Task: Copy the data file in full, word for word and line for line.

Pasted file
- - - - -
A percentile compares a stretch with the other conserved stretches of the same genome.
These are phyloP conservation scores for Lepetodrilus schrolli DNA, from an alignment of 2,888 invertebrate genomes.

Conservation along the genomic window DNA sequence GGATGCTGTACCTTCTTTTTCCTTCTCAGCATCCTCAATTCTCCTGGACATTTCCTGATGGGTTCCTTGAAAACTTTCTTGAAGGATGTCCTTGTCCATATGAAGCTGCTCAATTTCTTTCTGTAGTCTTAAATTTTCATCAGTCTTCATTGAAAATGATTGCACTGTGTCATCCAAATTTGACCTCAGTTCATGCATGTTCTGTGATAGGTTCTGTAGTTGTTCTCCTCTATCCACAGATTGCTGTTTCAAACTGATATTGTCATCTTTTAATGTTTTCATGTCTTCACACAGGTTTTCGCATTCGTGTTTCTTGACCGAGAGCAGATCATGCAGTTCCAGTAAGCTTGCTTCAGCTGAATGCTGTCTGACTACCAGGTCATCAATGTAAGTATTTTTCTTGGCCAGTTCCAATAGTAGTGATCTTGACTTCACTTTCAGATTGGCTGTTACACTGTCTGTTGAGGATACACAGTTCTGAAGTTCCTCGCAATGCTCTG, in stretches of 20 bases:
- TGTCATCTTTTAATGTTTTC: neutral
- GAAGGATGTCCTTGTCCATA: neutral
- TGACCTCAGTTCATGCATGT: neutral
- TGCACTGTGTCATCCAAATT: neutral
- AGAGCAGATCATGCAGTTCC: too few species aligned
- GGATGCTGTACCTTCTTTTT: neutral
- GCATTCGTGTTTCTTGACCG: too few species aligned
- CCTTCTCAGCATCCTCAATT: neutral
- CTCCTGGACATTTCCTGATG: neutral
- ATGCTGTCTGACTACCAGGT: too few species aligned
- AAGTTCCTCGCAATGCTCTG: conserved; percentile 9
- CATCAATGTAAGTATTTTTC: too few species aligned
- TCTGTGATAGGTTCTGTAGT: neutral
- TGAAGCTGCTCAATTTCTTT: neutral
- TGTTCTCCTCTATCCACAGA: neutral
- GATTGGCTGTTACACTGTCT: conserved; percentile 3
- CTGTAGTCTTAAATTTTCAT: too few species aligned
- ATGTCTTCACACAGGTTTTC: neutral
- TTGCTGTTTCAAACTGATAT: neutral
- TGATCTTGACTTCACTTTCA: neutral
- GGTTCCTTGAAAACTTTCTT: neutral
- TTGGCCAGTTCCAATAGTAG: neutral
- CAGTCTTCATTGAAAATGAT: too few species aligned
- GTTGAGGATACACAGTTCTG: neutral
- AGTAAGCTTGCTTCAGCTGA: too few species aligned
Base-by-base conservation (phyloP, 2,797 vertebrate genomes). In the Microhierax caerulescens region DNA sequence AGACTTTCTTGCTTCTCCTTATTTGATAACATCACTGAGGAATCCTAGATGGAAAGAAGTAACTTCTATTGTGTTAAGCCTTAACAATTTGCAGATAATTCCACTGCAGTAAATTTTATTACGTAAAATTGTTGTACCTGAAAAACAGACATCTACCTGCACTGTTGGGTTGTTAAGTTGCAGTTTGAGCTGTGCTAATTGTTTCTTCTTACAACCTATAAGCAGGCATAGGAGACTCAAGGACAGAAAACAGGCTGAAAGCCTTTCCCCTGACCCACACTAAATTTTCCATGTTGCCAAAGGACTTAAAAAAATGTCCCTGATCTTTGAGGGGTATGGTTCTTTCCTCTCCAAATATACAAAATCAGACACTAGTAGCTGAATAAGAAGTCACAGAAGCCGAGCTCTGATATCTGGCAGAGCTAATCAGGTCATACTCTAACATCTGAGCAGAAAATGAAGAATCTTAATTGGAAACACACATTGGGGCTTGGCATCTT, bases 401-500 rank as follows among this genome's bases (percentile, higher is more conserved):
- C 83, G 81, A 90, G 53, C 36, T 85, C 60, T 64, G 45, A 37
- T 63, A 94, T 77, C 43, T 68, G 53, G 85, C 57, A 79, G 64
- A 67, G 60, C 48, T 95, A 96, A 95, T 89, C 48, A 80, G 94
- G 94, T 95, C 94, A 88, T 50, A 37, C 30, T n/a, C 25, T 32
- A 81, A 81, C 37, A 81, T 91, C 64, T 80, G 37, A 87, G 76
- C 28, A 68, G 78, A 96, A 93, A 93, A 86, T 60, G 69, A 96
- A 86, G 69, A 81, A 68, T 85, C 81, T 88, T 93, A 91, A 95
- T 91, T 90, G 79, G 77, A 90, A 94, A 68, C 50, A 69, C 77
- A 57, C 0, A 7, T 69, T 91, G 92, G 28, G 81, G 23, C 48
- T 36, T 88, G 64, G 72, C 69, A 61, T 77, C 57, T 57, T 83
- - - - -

A percentile compares a stretch with the other conserved stretches of the same genome.
These are phyloP conservation scores for Lepetodrilus schrolli DNA, from an alignment of 2,888 invertebrate genomes.

Conservation along the genomic window DNA sequence GGATGCTGTACCTTCTTTTTCCTTCTCAGCATCCTCAATTCTCCTGGACATTTCCTGATGGGTTCCTTGAAAACTTTCTTGAAGGATGTCCTTGTCCATATGAAGCTGCTCAATTTCTTTCTGTAGTCTTAAATTTTCATCAGTCTTCATTGAAAATGATTGCACTGTGTCATCCAAATTTGACCTCAGTTCATGCATGTTCTGTGATAGGTTCTGTAGTTGTTCTCCTCTATCCACAGATTGCTGTTTCAAACTGATATTGTCATCTTTTAATGTTTTCATGTCTTCACACAGGTTTTCGCATTCGTGTTTCTTGACCGAGAGCAGATCATGCAGTTCCAGTAAGCTTGCTTCAGCTGAATGCTGTCTGACTACCAGGTCATCAATGTAAGTATTTTTCTTGGCCAGTTCCAATAGTAGTGATCTTGACTTCACTTTCAGATTGGCTGTTACACTGTCTGTTGAGGATACACAGTTCTGAAGTTCCTCGCAATGCTCTG, in stretches of 20 bases:
- TGTCATCTTTTAATGTTTTC: neutral
- GAAGGATGTCCTTGTCCATA: neutral
- TGACCTCAGTTCATGCATGT: neutral
- TGCACTGTGTCATCCAAATT: neutral
- AGAGCAGATCATGCAGTTCC: too few species aligned
- GGATGCTGTACCTTCTTTTT: neutral
- GCATTCGTGTTTCTTGACCG: too few species aligned
- CCTTCTCAGCATCCTCAATT: neutral
- CTCCTGGACATTTCCTGATG: neutral
- ATGCTGTCTGACTACCAGGT: too few species aligned
- AAGTTCCTCGCAATGCTCTG: conserved; percentile 9
- CATCAATGTAAGTATTTTTC: too few species aligned
- TCTGTGATAGGTTCTGTAGT: neutral
- TGAAGCTGCTCAATTTCTTT: neutral
- TGTTCTCCTCTATCCACAGA: neutral
- GATTGGCTGTTACACTGTCT: conserved; percentile 3
- CTGTAGTCTTAAATTTTCAT: too few species aligned
- ATGTCTTCACACAGGTTTTC: neutral
- TTGCTGTTTCAAACTGATAT: neutral
- TGATCTTGACTTCACTTTCA: neutral
- GGTTCCTTGAAAACTTTCTT: neutral
- TTGGCCAGTTCCAATAGTAG: neutral
- CAGTCTTCATTGAAAATGAT: too few species aligned
- GTTGAGGATACACAGTTCTG: neutral
- AGTAAGCTTGCTTCAGCTGA: too few species aligned
Base-by-base conservation (phyloP, 2,797 vertebrate genomes). In the Microhierax caerulescens region DNA sequence AGACTTTCTTGCTTCTCCTTATTTGATAACATCACTGAGGAATCCTAGATGGAAAGAAGTAACTTCTATTGTGTTAAGCCTTAACAATTTGCAGATAATTCCACTGCAGTAAATTTTATTACGTAAAATTGTTGTACCTGAAAAACAGACATCTACCTGCACTGTTGGGTTGTTAAGTTGCAGTTTGAGCTGTGCTAATTGTTTCTTCTTACAACCTATAAGCAGGCATAGGAGACTCAAGGACAGAAAACAGGCTGAAAGCCTTTCCCCTGACCCACACTAAATTTTCCATGTTGCCAAAGGACTTAAAAAAATGTCCCTGATCTTTGAGGGGTATGGTTCTTTCCTCTCCAAATATACAAAATCAGACACTAGTAGCTGAATAAGAAGTCACAGAAGCCGAGCTCTGATATCTGGCAGAGCTAATCAGGTCATACTCTAACATCTGAGCAGAAAATGAAGAATCTTAATTGGAAACACACATTGGGGCTTGGCATCTT, bases 401-500 rank as follows among this genome's bases (percentile, higher is more conserved):
- C 83, G 81, A 90, G 53, C 36, T 85, C 60, T 64, G 45, A 37
- T 63, A 94, T 77, C 43, T 68, G 53, G 85, C 57, A 79, G 64
- A 67, G 60, C 48, T 95, A 96, A 95, T 89, C 48, A 80, G 94
- G 94, T 95, C 94, A 88, T 50, A 37, C 30, T n/a, C 25, T 32
- A 81, A 81, C 37, A 81, T 91, C 64, T 80, G 37, A 87, G 76
- C 28, A 68, G 78, A 96, A 93, A 93, A 86, T 60, G 69, A 96
- A 86, G 69, A 81, A 68, T 85, C 81, T 88, T 93, A 91, A 95
- T 91, T 90, G 79, G 77, A 90, A 94, A 68, C 50, A 69, C 77
- A 57, C 0, A 7, T 69, T 91, G 92, G 28, G 81, G 23, C 48
- T 36, T 88, G 64, G 72, C 69, A 61, T 77, C 57, T 57, T 83